“Here Comes the King”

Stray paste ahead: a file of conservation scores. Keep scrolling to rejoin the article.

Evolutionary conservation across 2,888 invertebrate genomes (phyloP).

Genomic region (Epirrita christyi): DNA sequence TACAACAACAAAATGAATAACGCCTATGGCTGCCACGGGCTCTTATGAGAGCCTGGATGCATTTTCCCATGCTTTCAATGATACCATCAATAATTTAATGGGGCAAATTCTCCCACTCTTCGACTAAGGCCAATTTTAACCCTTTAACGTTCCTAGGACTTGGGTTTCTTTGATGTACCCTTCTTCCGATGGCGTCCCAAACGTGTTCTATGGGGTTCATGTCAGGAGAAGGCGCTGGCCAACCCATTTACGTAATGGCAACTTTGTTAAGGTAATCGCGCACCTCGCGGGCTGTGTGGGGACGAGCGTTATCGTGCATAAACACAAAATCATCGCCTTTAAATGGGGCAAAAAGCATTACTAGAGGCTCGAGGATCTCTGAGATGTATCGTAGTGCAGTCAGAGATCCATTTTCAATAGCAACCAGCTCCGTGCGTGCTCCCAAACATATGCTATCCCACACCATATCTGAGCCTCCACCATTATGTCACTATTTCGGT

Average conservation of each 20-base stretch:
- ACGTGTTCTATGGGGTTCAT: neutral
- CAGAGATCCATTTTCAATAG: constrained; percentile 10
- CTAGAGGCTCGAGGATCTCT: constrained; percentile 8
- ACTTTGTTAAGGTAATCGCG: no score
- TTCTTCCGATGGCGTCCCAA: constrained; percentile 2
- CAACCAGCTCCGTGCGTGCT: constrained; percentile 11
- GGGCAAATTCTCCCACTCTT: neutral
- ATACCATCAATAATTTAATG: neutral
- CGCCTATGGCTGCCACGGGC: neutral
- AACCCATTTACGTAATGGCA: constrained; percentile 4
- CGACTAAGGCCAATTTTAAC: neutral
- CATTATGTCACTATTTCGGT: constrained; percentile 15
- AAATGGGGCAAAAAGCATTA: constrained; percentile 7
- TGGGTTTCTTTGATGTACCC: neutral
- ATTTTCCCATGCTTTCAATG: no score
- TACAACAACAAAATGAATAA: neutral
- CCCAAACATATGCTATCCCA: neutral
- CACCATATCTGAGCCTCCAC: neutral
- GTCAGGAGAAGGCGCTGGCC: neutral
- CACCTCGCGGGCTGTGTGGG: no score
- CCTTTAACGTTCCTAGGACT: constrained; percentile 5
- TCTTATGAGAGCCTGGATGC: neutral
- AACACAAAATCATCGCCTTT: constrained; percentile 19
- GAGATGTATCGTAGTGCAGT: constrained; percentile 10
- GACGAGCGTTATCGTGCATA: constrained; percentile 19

A number of years ago, I went to see a fast-pitch softball game. It was unlike anything I had ever seen before. In fact, it was quite exciting, and the one thing that made it most fun was a man named Eddie Feigner. He was the pitcher for his team, which had only four players. Eddie was known as "the greatest softball pitcher of all time," and his team was known as "The King and his Court." Other individuals have had that same title and people surrounding them whom they may even call their court. Yet, there is one King who is in a completely different category. His name is Jesus Christ. He too has a court. It consists of many more than just four people. It is even called a kingdom. That kingdom is made up of people who submit themselves to King Jesus. The first book of the New Testament part of the Bible is called the Gospel of Matthew. Matthew's purpose in writing his gospel is to tell us his story about the King. He writes about Jesus being the one who fulfilled Old Testament prophecy. He shared some of the main events of Jesus' life and ministry: Matthew even includes a detailed account of Jesus' death, burial, and resurrection. Most importantly, however, he tells us some great news; and that is, here comes the King. I hope you will join us now as we open up the Gospel of Matthew, study about King Jesus, and about how we can become a part of His kingdom.